Driving in Nicaragua
Regulations governing transit are administered by the National Police’s Central Transit Bureau. For specific information concerning Nicaraguan driver’s licenses, vehicle inspection, road tax and mandatory insurance, please refer to the National Police web site at http://www.policia.gob.ni. You may also contact the Embassy of Nicaragua or a Nicaraguan Consulate for further information.
The information listed below is merely a sketch of the process and may not be entirely up-to-date given the frequency with which regulations change. Specific questions should be directed to the Nicaraguan government.
Every district in Nicaragua has a local transit bureau office – sometimes co-located at the police station – for issuing driver’s licenses and license plates.
If you are in the Managua area, you may consider processing your initial papers at the SERVIGOB (“Government Services”) building where the majority of public services are housed. Payments and exams are conducted relatively quickly. SERVIGOB also provides notary services for legal documents.
Address of SERVIGOB: de la rotonda de Plaza Inter, 1 ½ C. al norte, mano derecha (close to the Vice Presidencial offices)
Nicaraguan Driver’s Licenses
Short-term tourists who have a valid U.S. license are generally exempt from needing a Nicaraguan driver’s license. However, U.S. citizens who are Nicaraguan residents are required to have one.
General steps for a new driver’s license:
Copy of your passport or Nicaraguan Resident Card.
To be Older than 21 year old.
Certificate of approval of the theoretical- practical exams realized by the Transit Police Station Office and/or any Center authorize by them.
Certificate of examinations of the vision and the Blood type, with the recent date, both emitted by the Nicaraguan Red Cross.
License Insurance policy.
BANPRO (Bank of Production) deposit's slip of payment of C$120.00 cordobas in account number 100-10000025581-5. This is the account of the National Police and there should be deposit slips for this at the counter of the bank.
Present current driver's license still good for driving or less than a year of expiration.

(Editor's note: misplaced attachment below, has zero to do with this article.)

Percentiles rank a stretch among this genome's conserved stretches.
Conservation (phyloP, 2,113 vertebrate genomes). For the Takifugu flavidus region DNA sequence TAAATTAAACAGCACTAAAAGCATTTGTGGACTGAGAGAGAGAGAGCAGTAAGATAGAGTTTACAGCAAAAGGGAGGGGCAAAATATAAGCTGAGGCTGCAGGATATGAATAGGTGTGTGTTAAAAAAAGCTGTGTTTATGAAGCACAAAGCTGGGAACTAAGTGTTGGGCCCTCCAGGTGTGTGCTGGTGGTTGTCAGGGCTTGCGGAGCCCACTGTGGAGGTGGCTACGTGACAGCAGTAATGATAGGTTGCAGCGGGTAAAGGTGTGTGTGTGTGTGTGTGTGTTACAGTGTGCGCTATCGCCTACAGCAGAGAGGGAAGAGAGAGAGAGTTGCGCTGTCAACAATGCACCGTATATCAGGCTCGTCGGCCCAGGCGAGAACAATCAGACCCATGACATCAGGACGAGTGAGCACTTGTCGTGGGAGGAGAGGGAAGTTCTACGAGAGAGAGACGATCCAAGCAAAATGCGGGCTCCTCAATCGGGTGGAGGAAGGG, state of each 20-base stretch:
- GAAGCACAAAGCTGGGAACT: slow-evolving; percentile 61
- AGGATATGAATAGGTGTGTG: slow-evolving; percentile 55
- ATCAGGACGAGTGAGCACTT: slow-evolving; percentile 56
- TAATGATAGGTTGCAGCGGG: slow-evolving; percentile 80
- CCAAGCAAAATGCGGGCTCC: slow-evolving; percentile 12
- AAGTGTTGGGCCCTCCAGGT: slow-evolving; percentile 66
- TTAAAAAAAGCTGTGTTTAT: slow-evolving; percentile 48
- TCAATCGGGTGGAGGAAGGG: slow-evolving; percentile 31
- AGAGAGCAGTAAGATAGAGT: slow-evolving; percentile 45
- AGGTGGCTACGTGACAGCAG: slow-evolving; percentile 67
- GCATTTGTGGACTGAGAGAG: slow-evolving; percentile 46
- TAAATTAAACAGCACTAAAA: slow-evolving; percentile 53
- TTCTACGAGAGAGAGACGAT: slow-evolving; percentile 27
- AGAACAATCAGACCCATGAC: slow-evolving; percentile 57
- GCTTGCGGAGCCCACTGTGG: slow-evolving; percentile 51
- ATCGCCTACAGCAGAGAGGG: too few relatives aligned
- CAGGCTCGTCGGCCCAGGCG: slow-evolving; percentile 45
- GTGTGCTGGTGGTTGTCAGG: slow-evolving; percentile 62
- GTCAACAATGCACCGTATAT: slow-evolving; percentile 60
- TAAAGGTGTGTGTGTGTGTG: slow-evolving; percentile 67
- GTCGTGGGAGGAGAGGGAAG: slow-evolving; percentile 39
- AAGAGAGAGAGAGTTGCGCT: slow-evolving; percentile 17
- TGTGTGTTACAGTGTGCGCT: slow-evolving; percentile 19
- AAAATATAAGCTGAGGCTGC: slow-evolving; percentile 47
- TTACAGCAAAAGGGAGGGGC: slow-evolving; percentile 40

Present certification from your Embassy of the type of license that you own and the type of vehicle that you can drive with it.*
* Unfortunately, our office cannot provide this certification of the type of license that you own. The Nicaraguan Police Department has been known to accept a sworn statement like this one notarized by a consular official, where the license's owner states the types of vehicles he/she can drive. You can prepare this statement before you come to our office, but please wait to sign in front of the consular officer. Sample Sworn Statement
Note that Nicaraguan driver’s licenses feature a photo, blood type, name, passport number, and emergency contact information, but not a date of birth. A driver’s license is not accepted as an official identification document in Nicaragua. Only passports and cédulas serve this function.
Nicaraguan law allows tourists to enter the country with their vehicles on the assumption that they will take their vehicles with them when they go. One important note is that Nicaraguan customs does not permit the entry of vehicles which are ten years old or older. For additional information please contact Nicaraguan Customs.
All vehicles must have local third-party liability insurance. This is available through several local companies for between $120 and $240 per year, depending on the amount of coverage purchased. Many U.S. citizens take out more comprehensive insurance from U.S. firms for additional protection